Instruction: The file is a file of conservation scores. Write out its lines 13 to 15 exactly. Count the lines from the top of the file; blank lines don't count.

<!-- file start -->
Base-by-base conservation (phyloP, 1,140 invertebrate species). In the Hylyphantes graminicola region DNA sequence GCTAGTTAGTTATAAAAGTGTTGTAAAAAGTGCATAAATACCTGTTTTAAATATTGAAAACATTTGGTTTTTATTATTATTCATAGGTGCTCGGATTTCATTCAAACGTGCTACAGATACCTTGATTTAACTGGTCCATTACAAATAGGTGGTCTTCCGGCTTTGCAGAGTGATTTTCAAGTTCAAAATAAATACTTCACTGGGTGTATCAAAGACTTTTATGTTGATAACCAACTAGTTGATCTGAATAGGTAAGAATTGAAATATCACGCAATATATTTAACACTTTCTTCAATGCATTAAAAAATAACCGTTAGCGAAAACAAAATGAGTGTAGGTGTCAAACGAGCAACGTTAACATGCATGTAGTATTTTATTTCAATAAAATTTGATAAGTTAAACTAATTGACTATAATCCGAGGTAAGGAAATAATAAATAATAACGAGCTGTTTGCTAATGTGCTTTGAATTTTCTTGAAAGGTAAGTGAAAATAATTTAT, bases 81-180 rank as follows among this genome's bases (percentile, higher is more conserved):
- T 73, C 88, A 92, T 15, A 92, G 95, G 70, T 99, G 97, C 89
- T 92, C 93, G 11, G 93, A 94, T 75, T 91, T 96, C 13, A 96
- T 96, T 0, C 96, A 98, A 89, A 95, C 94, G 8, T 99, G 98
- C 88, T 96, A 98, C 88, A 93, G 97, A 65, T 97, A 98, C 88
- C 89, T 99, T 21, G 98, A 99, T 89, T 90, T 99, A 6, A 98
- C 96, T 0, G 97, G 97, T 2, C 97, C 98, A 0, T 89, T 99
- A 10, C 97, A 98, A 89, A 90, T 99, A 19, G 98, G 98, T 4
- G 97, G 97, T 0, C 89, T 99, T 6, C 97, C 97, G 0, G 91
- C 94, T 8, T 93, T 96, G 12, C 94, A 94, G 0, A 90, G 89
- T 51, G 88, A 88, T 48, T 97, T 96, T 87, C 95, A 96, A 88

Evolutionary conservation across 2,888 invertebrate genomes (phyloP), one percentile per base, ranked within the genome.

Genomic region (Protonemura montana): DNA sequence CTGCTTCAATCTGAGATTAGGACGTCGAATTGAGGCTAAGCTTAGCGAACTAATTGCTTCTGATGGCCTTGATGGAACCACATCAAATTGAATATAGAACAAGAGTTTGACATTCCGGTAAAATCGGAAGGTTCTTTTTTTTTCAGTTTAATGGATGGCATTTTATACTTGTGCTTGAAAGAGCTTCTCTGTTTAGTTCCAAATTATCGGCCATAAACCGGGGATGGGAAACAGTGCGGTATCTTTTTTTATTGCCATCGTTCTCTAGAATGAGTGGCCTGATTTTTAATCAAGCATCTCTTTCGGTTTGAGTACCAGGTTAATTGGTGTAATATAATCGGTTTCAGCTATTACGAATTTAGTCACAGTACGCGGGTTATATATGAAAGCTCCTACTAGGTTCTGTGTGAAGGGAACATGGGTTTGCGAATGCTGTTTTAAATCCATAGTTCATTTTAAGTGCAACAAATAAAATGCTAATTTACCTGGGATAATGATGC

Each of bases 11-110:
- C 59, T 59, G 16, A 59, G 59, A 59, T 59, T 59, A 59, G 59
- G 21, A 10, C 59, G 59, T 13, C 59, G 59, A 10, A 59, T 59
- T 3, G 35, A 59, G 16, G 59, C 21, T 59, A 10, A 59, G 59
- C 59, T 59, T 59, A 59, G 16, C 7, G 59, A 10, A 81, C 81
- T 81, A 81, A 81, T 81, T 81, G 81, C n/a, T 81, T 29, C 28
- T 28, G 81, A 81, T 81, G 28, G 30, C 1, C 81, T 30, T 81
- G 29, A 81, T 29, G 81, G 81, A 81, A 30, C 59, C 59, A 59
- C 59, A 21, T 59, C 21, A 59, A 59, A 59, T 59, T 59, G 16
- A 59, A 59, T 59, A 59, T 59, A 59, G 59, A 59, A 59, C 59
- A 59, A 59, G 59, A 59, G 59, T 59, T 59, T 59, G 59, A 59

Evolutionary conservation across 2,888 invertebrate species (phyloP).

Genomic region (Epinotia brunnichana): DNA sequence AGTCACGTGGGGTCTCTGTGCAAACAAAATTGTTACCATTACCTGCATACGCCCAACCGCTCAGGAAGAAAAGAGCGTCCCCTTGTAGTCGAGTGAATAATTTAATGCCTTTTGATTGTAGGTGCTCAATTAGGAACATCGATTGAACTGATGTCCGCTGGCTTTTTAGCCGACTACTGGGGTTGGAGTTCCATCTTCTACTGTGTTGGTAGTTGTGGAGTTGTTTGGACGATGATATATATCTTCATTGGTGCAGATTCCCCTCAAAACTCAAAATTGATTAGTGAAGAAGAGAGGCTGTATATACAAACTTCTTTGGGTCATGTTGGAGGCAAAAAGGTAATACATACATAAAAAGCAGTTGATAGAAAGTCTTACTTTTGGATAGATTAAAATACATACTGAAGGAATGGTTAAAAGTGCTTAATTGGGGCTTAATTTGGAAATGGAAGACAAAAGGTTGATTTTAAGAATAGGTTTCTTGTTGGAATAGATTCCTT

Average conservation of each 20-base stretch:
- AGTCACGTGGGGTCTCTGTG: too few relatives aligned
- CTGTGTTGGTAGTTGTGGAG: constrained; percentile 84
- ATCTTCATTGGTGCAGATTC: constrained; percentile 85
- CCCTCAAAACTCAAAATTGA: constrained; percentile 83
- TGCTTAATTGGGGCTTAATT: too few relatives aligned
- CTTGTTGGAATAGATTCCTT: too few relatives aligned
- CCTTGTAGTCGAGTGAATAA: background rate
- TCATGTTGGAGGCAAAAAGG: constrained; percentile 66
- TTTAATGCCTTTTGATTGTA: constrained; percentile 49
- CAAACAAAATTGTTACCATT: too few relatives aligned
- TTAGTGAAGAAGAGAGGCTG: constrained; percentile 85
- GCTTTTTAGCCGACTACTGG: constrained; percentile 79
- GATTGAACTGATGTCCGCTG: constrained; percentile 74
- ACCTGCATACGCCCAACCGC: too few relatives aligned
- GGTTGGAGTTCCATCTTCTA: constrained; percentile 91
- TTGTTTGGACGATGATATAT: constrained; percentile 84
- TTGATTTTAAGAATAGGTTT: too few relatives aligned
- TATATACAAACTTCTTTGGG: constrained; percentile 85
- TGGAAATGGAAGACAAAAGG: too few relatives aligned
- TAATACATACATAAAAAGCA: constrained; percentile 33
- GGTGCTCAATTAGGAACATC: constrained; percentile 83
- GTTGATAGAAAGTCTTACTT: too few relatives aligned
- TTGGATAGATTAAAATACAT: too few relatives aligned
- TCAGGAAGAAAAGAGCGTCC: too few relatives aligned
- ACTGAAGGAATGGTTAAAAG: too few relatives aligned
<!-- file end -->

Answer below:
Genomic region (Protonemura montana): DNA sequence CTGCTTCAATCTGAGATTAGGACGTCGAATTGAGGCTAAGCTTAGCGAACTAATTGCTTCTGATGGCCTTGATGGAACCACATCAAATTGAATATAGAACAAGAGTTTGACATTCCGGTAAAATCGGAAGGTTCTTTTTTTTTCAGTTTAATGGATGGCATTTTATACTTGTGCTTGAAAGAGCTTCTCTGTTTAGTTCCAAATTATCGGCCATAAACCGGGGATGGGAAACAGTGCGGTATCTTTTTTTATTGCCATCGTTCTCTAGAATGAGTGGCCTGATTTTTAATCAAGCATCTCTTTCGGTTTGAGTACCAGGTTAATTGGTGTAATATAATCGGTTTCAGCTATTACGAATTTAGTCACAGTACGCGGGTTATATATGAAAGCTCCTACTAGGTTCTGTGTGAAGGGAACATGGGTTTGCGAATGCTGTTTTAAATCCATAGTTCATTTTAAGTGCAACAAATAAAATGCTAATTTACCTGGGATAATGATGC

Each of bases 11-110:
- C 59, T 59, G 16, A 59, G 59, A 59, T 59, T 59, A 59, G 59